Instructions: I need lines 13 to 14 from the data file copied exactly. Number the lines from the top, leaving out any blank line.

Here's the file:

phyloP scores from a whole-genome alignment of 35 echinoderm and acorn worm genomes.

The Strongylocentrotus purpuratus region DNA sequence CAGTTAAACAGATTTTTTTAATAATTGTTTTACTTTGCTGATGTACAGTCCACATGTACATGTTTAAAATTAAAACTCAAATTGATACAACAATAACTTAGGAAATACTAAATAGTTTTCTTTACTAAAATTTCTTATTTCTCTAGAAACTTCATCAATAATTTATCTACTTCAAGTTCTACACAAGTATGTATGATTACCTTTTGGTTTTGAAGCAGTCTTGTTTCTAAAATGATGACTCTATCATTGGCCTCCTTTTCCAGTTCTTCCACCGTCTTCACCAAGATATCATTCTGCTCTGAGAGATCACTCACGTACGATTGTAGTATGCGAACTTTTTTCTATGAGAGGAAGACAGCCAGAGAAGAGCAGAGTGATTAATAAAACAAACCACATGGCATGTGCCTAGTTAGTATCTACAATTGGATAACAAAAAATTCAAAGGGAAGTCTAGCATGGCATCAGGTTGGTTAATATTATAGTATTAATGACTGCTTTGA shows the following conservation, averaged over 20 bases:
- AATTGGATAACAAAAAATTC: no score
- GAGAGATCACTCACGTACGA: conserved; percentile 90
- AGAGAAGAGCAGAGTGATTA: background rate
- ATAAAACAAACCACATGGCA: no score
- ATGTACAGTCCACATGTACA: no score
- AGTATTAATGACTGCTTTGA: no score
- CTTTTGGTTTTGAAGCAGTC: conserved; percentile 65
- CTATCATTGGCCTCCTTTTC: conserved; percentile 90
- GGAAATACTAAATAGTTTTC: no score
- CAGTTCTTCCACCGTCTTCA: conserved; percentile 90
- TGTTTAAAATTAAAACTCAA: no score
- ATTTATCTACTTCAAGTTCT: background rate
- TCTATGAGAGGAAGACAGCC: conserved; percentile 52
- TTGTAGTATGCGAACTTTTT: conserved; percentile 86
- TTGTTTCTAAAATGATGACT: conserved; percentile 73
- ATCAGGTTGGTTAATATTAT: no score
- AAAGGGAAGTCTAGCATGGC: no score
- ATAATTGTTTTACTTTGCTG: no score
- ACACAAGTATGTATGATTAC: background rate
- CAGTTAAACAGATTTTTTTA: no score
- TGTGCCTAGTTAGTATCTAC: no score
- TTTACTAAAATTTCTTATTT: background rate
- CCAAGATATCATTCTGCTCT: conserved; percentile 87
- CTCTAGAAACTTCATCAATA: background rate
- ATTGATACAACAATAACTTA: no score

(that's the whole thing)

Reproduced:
- TGTTTAAAATTAAAACTCAA: no score
- ATTTATCTACTTCAAGTTCT: background rate